Scottish Independence Referendum
The respective governments of Britain and Scotland have recently signed a historic deal that will to allow Scotland to hold a referendum in 2014 on whether it wants to remain part of the United Kingdom or secede from the 300-year-old political union.
Under the terms of the agreement, voters will be asked to say “yes” or “no” to a single question: whether they want an independent Scotland? For the referendum, voting age will be reduced to 16. Mr. Cameron’s Conservative Party and the two other mainstream national parties — Labour and the Liberal Democrats — will promote a “No” vote.
Background to the Scottish Independence Referendum
The United Kingdom is made up of four countries (one of the terms used) : England, Scotland, Wales and Northern Ireland. Its full name is the United Kingdom of Great Britain and Northern Ireland.
- The Great Britain comprises three countries – England, Scotland and Wales.
- However, England, Northern Ireland, Scotland and Wales are not formal subdivisions of the United Kingdom and various terms (including countries) are used to describe them.
- The sovereign entity is United Kingdom which represents all these four countries in intergovernmental organizations.
- UK is the representative member state within the European Union and United Nations, as well as under international law.
- England, Northern Ireland, Scotland and Wales are not themselves listed on the International Organization for Standardization (ISO) list of countries.
- Scotland has no sovereignty and United Kingdom Parliament has power over Scotland’s territory. Scotland does not have external recognition nor does Scotland have its own embassies in other independent countries. Scotland is represented in the UK Cabinet by the Secretary of State for Scotland.
- The Supreme legislative body of the United Kingdom & British Overseas territories is British parliament. In 1707 , following the ratification of the “Acts of Union” by both the Parliament of England and parliament of Scotland, the Parliament of Great Britain was formed. This act of Union of 1707 dissolved the separate English and Scottish parliaments. In 1800 the Act of Union merged the separate British and Irish Parliaments into a single Parliament of the United Kingdom.
- In recent times, there have been debates and campaigns for both independence of Scotland as well as remaining with UK itself.
A proposal for Scottish devolution was put to a referendum in 1979, but resulted in no change, despite a narrow majority of votes cast being in favour of change. Then, came a commitment to hold a referendum in 2010 as part of the SNP’s election manifesto the Current Government of Scotland when it contested the 2007 Scottish Parliament election. As a result of that election, it became the largest party in the Scottish Parliament. After forming the Scottish Government in 2007, the SNP had a long standing policy of not holding any referendum until 2010.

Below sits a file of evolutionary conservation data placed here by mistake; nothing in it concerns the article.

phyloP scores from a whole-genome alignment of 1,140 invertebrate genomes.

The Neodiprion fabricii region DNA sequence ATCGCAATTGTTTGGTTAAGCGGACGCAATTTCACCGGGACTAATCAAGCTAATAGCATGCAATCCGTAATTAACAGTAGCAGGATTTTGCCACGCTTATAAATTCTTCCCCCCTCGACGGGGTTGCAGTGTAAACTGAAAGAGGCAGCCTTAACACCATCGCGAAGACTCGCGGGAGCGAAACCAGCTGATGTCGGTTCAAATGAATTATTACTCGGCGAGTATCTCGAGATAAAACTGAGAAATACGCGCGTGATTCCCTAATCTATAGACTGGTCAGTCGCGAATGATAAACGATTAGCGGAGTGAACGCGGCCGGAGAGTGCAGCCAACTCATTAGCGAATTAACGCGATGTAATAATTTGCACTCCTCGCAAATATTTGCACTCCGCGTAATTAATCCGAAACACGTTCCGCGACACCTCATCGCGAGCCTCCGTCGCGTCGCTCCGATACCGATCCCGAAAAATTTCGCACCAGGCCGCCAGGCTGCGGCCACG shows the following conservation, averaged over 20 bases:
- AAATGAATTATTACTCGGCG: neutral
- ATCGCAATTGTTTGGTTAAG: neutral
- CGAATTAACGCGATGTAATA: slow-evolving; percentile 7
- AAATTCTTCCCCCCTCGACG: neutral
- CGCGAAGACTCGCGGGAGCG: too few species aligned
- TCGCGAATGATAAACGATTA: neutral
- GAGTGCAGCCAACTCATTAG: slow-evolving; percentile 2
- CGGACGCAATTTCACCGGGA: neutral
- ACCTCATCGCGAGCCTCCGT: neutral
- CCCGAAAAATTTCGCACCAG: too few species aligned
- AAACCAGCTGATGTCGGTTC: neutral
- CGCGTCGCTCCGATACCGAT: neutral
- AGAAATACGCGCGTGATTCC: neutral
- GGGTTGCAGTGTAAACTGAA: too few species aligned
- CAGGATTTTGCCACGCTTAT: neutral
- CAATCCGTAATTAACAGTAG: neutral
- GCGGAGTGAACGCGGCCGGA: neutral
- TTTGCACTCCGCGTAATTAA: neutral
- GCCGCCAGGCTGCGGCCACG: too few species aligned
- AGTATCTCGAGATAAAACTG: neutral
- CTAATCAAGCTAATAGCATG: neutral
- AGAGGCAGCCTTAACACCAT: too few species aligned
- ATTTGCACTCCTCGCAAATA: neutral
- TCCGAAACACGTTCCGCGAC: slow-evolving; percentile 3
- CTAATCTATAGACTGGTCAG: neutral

The Scottish Government published a draft version of the bill on 25 February 2010 for public consultation with three proposals – three proposals. The first proposal was one of full devolution or ‘devolution max’, suggesting that the Scottish Parliament should be responsible for “all laws, taxes and duties in Scotland”, with the exception of “defence and foreign affairs; financial regulation, monetary policy and the currency,” which would be retained by the UK government.
The second proposal outlined Calman type fiscal reform, gaining the additional powers and responsibilities of setting a Scottish rate of income tax, setting the rate of stamp duty land tax and “other minor taxes”, and introducing new taxes in Scotland with the agreement of the UK parliament. The third proposal was for full independence, stating that the Scottish Parliament would gain the powers to be able to convert Scotland into a country which would “have the rights and responsibilities of a normal, sovereign state”. This state would be a full Member State of the European Union, with the consequent social and economic relationship with the remainder of the UK which is already a member. Queen Elizabeth would remain as Scotland’s head of state, while the United Kingdom would “become a monarchical and social Union – united kingdoms rather than a United Kingdom – maintaining a relationship forged in 1603 by the Union of the Crowns”. The currency of Scotland would remain as the pound sterling (£) unless or until the Scottish electorate chose to adopt the euro (€), which would be left to a separate referendum.
The Scottish National Party repeated its commitment to hold an independence referendum when it published its election manifesto for the 2011 Scottish parliamentary election, in which it won an absolute majority for the first time. The SNP gained an overall majority in the election, winning 69 of the 129 seats available, thereby gaining a mandate to hold an independence referendum.
In January 2012, the UK government offered to legislate to provide the Scottish Parliament with the specific powers to hold a referendum, and Scottish Government then announced that they intended the referendum to be held in 2014 and rejected the UK government’s offer. The SNP has proposed to reduce the voting age for the referendum from 18 to 16 in the proposal of 2014.